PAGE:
What just happened? The James Webb Space Telescope continues to deliver in spades. This week, NASA released a stunning image of a celestial formation first photographed by Hubble in 1995 affectionately known as the Pillars of Creation.

The iconic target is a tight crop of the Eagle Nebula located around 6,500 light-years from Earth. The arches and spires are clouds of gas and dust that serve as incubators for new stars. Webb's high-powered Near-Infrared Camera (NIRCam) was able to image the formation with far more detail than previously seen.

Interestingly enough, NASA said there are no galaxies in Webb's latest portrait. That's because a mix of translucent gas and dust known as the interstellar medium in our own Milky Way is blocking our view of the deeper universe, allowing the stars to take center stage.

The wavy lines near the edges of some pillars are ejections from stars that are still forming. Occasionally, they shoot out jets that collide with nearby material and result in shockwaves that resemble the wavy patterns created by boats as they move through water. This is most evident in the second and third pillars from the top, where new stars are estimated to be only a few hundred thousand years old.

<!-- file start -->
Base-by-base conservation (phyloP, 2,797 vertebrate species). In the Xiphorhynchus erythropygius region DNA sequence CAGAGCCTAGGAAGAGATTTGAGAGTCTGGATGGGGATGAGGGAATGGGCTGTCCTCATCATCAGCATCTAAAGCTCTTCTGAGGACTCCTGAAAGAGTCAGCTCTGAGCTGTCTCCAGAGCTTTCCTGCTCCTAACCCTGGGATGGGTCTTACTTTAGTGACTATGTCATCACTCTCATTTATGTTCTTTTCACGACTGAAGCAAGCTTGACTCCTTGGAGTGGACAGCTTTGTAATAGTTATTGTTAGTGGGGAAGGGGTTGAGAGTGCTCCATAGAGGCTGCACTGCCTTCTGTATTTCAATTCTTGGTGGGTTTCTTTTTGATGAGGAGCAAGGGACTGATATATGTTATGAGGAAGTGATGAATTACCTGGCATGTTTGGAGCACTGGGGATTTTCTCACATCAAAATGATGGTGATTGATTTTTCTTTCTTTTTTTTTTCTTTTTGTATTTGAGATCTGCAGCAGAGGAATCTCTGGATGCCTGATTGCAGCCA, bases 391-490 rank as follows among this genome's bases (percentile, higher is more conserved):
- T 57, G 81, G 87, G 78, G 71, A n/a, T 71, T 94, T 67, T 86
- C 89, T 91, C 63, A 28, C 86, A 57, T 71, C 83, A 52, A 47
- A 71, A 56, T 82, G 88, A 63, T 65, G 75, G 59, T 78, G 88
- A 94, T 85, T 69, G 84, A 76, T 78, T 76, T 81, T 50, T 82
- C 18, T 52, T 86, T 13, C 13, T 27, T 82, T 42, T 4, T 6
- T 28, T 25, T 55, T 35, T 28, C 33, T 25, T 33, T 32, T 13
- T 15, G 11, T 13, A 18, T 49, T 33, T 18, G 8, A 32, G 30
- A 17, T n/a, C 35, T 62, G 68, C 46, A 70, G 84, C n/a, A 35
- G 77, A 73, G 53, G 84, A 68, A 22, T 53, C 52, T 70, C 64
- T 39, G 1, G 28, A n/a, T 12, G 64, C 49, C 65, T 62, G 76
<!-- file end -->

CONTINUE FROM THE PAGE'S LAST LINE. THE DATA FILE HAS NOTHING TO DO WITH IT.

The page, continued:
The bright red orbs - many of which exhibit Webb's trademark diffraction spikes - are newly formed stars. When bundles of gas and dust reach sufficient mass, they begin to collapse under gravity, heat up and eventually form new stars.

Hubble imaged the Pillars of Creation in 1995 and again roughly two decades later. Many other observatories have also taken a look at the celestial body over the years. The new data from Webb will help researchers better understand how stars are formed and land on a much more precise count of newly formed stars.

A full-resolution, uncompressed version of Webb's view of the Pillars of Creation measures 13,560 x 6,551 and weighs in at 147.27 MB. It is available to download directly from the Webb Telescope website.